18. Lower the car to a convenient working height, open the trunk lid, check the battery for boil-over, verify presence of spare, jack, tool kit and compressor. Check the VIN (Vehicle Identification Number) stamping and compare it to the VIN plate on the ďAĒ pillar, and the VIN decal on the left door jamb. Check beneath the power brake booster (if equipped) for the presence of brake fluid.
19. Open both doors, with a flashlight check under seats and floor carpet sections for evidence of water damage. Check the floor near pedals for the presence of brake fluid on early cars without power brakes. Close both doors (1st latch only) and evaluate door check straps.
20. Open the left door, turn on the ignition, and check turn signals, 4-way flashers, brake lights, and all other lights including interior, engine compartment and trunk. Check wiper/washer system and headlight washers.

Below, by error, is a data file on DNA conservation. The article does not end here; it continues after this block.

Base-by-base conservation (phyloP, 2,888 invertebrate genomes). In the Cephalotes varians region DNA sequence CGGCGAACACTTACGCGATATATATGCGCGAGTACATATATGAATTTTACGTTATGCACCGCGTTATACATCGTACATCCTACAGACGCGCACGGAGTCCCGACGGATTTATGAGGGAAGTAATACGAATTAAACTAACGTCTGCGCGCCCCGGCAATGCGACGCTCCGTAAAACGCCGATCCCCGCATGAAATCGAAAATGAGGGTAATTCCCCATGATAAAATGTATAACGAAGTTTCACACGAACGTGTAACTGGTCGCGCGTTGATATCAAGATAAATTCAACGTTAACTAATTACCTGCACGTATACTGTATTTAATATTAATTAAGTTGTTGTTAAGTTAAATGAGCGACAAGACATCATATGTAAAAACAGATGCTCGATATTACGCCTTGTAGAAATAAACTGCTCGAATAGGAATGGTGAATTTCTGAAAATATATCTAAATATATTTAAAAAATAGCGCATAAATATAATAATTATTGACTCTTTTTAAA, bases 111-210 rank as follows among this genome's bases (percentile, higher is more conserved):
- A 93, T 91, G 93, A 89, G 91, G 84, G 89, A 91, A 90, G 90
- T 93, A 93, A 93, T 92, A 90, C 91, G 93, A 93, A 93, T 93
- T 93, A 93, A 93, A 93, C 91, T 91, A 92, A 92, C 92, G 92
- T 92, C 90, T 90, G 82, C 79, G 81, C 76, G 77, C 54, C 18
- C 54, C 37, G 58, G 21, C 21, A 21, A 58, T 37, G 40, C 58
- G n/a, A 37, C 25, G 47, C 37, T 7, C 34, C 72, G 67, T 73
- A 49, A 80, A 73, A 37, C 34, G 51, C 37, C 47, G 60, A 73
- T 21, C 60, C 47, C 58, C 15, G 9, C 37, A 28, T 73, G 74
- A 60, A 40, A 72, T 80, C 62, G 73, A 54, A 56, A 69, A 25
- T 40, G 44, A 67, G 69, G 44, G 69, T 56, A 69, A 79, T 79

21. Check operation of power mirrors, power windows, sunroof and horn.

NOTE: The PPI technician should not be asked to, or be held responsible for, the function of Cabriolet or Targa tops. Damage during handling is possible; the carís seller should demonstrate top function to the buyerís satisfaction.

22. Extend both front safety belts and check them for fraying, damage and proper retraction.
23. If the engine is sufficiently cool, visually check for all required pollution control devices, the presence of Carrera tensioners when they would be an update, the condition of air hoses, spark plug wires, belts, fuel hoses, etc. Check for the presence of an engine number.

NOTE: Decision time. Unless a pre-agreement has been made now is the time to consult the buyer, approximate the dollar amount of repairs needed, and decide whether to continue. Cylinder head stud inspection is next.

24. Remove the valve covers and check for the presence of all 24 head nuts. (On magnesium case engines torque the nuts to 23.5 lb/ft, cold engines only, as a way to check for ďpulledĒ studs).
25. If no broken studs/pulled studs are found proceed with a leak down test. (Although some disagree, I feel that a compression check on a 911 is often useless, while a leak down test is invaluable. A knowledgable mechanic can use the leak down test to assess the condition of several important engine components, like valves and rings.)